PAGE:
At the same time, Russians have largely been supportive of the war, with Putin’s approval rating ticking up from the mid60s pre-war into the 80s since the invasion of Ukraine and staying there. Putin has been selling the line of the “Nato enemy at our gate” and as Ukraine is almost entirely supplied by Nato members, this has been an easy sell.

The irony of Russia’s presidential elections is that Putin would almost certainly win a comfortable majority if the vote was free and fair. However, politics in Russia doesn’t work like that: Putin’s constituency is not the people, which the Kremlin has always regarded as sheep since the Tsarist-era, but the siloviki, or power security services faction led by the Federal Security Service (FSB). Putin needs a commanding majority to assure them he is in control and can’t be challenged, which is the basis of his authority.

Another source close to the Putin administration told Meduza that as the election draws nearer reports from Russia's propaganda outlets about the "difficulties" facing Western countries will "intensify."

These reports range from the benign recent "bedbug infestation" in Paris, to the more serious, such as Germany’s economic woes as it slips into its second recession in two years and Europe’s deindustrialisation thanks to the lack of Russian energy and raw materials. And he has had some luck with his own economy. Oil sanctions have proven to be a spent cannon, while thanks to Russia’s friendly countries it has successfully managed to dodge most of the sanctions. After the initial shock of sanctions after the invasion, the shops are full again and most of the products that disappeared are back, if not being sold by the owners of the brands. Russia’s economy is growing so strongly there is talk of “overheating” and both real and nominal incomes have been rising for the first time in almost a decade.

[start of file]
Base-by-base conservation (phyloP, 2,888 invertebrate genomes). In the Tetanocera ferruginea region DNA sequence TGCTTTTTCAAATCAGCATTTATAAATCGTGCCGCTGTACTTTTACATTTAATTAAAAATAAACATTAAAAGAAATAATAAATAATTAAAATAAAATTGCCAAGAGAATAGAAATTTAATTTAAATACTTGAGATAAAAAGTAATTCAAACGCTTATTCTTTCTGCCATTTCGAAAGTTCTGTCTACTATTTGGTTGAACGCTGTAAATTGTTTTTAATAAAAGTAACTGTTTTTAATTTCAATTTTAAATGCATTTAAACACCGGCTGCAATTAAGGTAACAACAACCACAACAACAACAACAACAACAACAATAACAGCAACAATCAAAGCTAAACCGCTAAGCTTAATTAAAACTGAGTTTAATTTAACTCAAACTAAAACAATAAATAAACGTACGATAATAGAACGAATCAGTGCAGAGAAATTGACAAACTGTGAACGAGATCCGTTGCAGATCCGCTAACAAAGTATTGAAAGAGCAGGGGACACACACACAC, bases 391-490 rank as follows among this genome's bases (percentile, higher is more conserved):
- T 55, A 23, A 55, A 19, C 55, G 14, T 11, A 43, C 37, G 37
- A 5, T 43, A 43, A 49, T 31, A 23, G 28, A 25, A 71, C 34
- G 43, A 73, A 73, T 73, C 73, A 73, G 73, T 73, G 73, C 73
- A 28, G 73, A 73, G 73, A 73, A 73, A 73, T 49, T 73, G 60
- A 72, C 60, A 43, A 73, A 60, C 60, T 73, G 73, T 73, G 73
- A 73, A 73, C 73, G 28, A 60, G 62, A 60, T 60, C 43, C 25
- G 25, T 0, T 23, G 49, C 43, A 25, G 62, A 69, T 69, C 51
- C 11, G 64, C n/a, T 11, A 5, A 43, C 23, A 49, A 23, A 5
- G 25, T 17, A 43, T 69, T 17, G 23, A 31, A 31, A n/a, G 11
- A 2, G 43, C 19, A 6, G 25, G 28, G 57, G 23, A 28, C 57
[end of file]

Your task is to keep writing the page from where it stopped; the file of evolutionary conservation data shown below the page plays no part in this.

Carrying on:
Changes in the International milieu have also played into Putin’s hands. The attack by Hamas on October 7 has become a major headache for the White House, and the widespread criticism of the US unflinching support of Israel and failure to prevent the indiscriminate bombing helpless civilians in the Gaza strip has isolated the US further from many in the global south that were already uncomfortable with the international sanctions regime on Russia. The whole fracas has been a PR gift for the Kremlin.

The slow progress of Ukraine’s counteroffensive has also fuelled the already palpable Ukraine fatigue and made Ukrainian President Volodymyr Zelenskiy look increasingly isolated, which is another PR gift for the Kremlin. Russia’s state media has gleefully jumped on the string of articles in the last weeks that claim the war in Ukraine is a stalemate and that the divisions amongst Zelenskiy’s high command are growing.

"The US is about to collapse from the fact that it's going to have to support not just Ukraine but Israel as well. Their end is inevitable," the source said, summarising the main narrative Russia's propaganda aims to promote.

The state-controlled media will convey the message that, despite all the sanctions against it, Russia "looks pretty good against the backdrop of the general chaos" in the world.

The ongoing war in Ukraine, however, is expected to remain "in the background of the campaign," Meduza's sources said. One source underlined that while the risk of Ukraine's counteroffensive developing into a "black swan event" is now "extremely low,” but to make the Ukraine war an election issue, would necessitate a major military victory on the battlefield and that is remains extremely unlikely as Russia is as badly armed as Ukraine is.